The traditional use of heatmaps is useless and flawed but more sophisticated risk charts could be applied to better track the likelihood of meeting targets, writes Hans Læssøe, principal consultant at AKTUS and former risk manager of The LEGO Group
In the risk management profession, there are a lot of people and risk management functions that still rely on the traditional heat-map or risk matrix where the assessed impact and likelihood for each risk is mapped as points in a chart like the one shown here.
This traditional use of heat-maps is essentially useless as well as directly flawed for a number of reasons:
- There is no real overview in knowing that you have (in this case) six “red” risks – it does not tell you about your consolidated exposure. The chart is useless.
- Each risk can have a range of outcomes if they materialize – and hence illustrating these as single points is flawed.
The assessed impact and likelihood are often interlinked where the higher impact generally has a lower likelihood and vice versa.
On top of this, too often these risk matrices are often used with biased scales from “very low” to “very high” where assessments are emotionally found rather than measured.
However, the graphic simplicity still appeals and hence the approach has proven hard to “kill”. I have worked a lot both for/with executives, and I know and understand the value of simple graphics … so over time, the notion of a heat-map has made me look for a better way to use these.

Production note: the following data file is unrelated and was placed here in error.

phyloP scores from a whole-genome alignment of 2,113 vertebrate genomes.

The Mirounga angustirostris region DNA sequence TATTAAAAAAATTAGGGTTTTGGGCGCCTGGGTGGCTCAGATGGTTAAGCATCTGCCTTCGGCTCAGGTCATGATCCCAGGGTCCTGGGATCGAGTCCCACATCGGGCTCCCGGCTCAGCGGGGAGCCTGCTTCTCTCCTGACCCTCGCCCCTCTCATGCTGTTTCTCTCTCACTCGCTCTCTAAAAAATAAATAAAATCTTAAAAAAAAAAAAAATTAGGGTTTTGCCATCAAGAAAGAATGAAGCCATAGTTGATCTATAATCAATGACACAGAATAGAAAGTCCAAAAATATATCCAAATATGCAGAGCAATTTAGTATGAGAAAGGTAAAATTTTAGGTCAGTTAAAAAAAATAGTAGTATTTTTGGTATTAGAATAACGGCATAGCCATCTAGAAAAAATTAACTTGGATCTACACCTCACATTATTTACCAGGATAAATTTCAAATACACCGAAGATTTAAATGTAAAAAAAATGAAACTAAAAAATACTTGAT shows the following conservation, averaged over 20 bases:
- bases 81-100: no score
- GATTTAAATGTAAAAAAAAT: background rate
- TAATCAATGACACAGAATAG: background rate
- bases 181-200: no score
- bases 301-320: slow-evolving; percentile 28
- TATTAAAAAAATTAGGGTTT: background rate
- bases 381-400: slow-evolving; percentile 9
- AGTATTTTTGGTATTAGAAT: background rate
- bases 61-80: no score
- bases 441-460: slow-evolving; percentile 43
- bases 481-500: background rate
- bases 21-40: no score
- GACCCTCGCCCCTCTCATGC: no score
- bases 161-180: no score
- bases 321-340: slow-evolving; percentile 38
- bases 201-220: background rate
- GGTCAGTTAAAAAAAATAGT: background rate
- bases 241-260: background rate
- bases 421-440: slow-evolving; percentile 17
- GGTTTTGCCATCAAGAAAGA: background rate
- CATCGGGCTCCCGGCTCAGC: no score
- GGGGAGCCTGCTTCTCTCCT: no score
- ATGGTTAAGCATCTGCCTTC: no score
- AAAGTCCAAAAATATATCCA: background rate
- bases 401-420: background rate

This led to a couple of findings:
- Executives and leaders do not really care about risks – nor should they. Their focus is driving performance, however, that is being measured and through that meet targets and aspirations set by superiors or boards.
- Risk managers focusing on managing risks are, hence, not truly relevant to leaders unless they change the way they address and communicate/report.
This line of thought has, supported by input from peers, led to a need for change in the way risk managers measure and report. Do not measure risks – measure performance! With the risks and opportunities that are facts of life – there will always be some level of certainty/probability that the company will meet this or that target.
For projects/initiatives/strategies, the targets are often in terms of deliver “this” by “then” spending no more than “that”. In many cases, the “this” is non-negotiable. The end product/deliverable must meet defined criteria for the project outcome to be approved. If these criteria are not met, the project is asked to redo or adjust until targets are met.
This leaves the performance monitoring of time and money. To include the notion of uncertainties, we can validly report on the likelihood of meeting targets in terms of delivering by the project deadline and keeping spending within budget.
Using risk management methodologies of what may affect delivery on time or spending, and consolidating the portfolio of risks and opportunities as well as general uncertainties using Monte Carlo simulation, this can rather easily be modelled/calculated at any point of time in the project.
So – the valuable heat-map shows the likelihood of meeting timing and cost targets, and in this example is simplified to state that “below 50% likelihood is not acceptable”, which would lead to this performance matrix for a “mock-up” imaginary project.